Trial Starts Over Arab Bank's Hamas Ties
BROOKLYN (CN) - In the first U.S. case pitting terror-funding claims against a bank, a federal judge held jury selection Monday regarding help Hamas allegedly received from Arab Bank.
Thirty-nine Americans led by Courtney Linde claimed in a July 2004 complaint that the Jordan-based bank "knowingly administering the distribution of financial benefits to terrorists" as "part of a scheme to encourage and facilitate acts of international terrorism."
Such money from the bank "has aided and abetted ... acts of international terrorism, resulting in the killing, attempted killing and maiming of scores of American citizens in Israel since September 2000," the 40-page complaint states.
The plaintiffs say that the benefit supporters of Hamas took from the bank's services violated the federal Anti-Terrorism Act, a law that enables victims of overseas terrorist attacks to seek damages. Hamas was branded a terrorist organization by the United States in 1997.
Lead plaintiff John Linde Jr. was 30 when the car in which he was riding was blown up by a remote-controlled bomb near the Beit Haroum junction in northern Gaza on Oct. 15, 2003. He was on his way to interview Palestinian applicants for Fullbright scholarships.
A federal judge in Brooklyn had sanctioned the bank - the issue on appeal now before the 2nd Circuit - because of its failure to comply with orders that it give the plaintiffs certain records that the bank said constitute a violation of Jordanian laws.
The U.S. Supreme Court's refusal to intervene in the case this past June forces the trial to play out for a jury before U.S. District Judge Brian Cogan.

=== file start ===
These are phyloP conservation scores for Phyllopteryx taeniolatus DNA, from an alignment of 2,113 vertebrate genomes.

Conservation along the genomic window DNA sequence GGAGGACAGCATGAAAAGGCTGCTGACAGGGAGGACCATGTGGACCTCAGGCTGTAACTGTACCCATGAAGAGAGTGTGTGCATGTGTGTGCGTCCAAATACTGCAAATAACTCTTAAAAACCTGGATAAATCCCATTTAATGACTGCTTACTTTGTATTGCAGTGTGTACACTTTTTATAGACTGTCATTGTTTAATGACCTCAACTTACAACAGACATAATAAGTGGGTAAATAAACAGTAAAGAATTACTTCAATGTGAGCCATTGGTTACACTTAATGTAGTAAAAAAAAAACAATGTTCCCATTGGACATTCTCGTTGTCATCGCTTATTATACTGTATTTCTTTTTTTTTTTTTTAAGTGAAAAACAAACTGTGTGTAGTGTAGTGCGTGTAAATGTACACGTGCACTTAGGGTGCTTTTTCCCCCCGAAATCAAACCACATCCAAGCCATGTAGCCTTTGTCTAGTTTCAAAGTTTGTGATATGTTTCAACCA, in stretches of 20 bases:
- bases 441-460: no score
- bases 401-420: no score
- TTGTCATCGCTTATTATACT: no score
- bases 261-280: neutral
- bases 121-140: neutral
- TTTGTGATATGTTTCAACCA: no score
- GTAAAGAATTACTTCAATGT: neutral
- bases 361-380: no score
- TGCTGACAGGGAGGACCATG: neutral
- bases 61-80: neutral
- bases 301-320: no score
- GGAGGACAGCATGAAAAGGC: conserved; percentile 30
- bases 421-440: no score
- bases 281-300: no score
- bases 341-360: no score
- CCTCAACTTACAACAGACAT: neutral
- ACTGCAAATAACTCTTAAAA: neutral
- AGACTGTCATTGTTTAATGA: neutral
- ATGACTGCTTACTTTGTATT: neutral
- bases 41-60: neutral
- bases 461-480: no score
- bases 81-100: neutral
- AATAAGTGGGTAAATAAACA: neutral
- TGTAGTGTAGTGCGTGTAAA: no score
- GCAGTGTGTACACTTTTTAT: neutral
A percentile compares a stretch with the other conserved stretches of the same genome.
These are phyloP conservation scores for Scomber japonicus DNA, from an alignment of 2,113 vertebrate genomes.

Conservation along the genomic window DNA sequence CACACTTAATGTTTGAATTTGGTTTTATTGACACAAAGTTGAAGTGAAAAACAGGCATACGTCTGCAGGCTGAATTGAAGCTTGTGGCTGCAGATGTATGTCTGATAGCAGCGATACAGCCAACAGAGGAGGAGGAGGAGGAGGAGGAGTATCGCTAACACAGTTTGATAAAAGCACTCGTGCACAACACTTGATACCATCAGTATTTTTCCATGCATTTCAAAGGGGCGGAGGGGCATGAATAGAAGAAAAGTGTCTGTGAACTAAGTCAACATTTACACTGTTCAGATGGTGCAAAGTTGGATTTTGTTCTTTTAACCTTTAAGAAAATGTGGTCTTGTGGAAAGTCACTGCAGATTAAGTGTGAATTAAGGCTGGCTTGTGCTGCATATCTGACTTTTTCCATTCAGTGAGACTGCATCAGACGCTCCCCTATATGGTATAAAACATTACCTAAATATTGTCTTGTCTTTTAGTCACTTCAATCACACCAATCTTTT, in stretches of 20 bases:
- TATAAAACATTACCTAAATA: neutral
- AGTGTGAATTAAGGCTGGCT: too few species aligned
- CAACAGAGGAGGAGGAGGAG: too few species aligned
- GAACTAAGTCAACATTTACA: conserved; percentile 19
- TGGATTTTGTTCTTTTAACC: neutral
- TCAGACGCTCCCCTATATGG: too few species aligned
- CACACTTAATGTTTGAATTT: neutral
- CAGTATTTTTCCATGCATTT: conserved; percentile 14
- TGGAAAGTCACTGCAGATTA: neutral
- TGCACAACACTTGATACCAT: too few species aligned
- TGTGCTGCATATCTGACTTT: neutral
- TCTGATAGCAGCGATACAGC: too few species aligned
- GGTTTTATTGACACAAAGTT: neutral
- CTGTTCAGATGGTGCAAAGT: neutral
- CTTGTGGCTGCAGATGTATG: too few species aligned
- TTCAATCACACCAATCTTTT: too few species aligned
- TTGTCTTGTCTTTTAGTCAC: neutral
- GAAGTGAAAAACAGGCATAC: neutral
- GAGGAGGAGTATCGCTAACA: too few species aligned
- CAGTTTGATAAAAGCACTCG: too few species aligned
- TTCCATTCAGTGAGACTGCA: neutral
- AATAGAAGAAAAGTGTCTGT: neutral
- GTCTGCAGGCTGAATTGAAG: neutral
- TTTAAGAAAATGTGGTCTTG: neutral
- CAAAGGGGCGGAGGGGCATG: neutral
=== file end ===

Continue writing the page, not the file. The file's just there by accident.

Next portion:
It had been the recommendation of U.S. Solicitor General Donald Verrilli Jr. this past May to deny the bank certiorari, saying that the "significant" errors that the lower courts made in the case did not warrant the "extraordinary" relief of review by the high court.
Arab Bank denies the allegations against it, adding that it had "great sympathy for all victims of terrorism but is not liable for the tragic acts described by plaintiffs."
"The full evidentiary record - much of which may be excluded from the jury because of the sanctions order and other pre-trial rulings by the Linde court - demonstrates that the bank did not cause or provide material support for the acts of terrorism involved in this case," Arab Bank said in a statement.
The bank said the Linde case has the potential to "undermine the automated compliance systems that regulators around the world require banks to employ, and create vast uncertainty and risk in the international finance system."
David Wollmuth with Wollmuth Maher & Deutsch represents the plaintiffs. Arab Bank is represented by DLA Piper and Mayer Brown.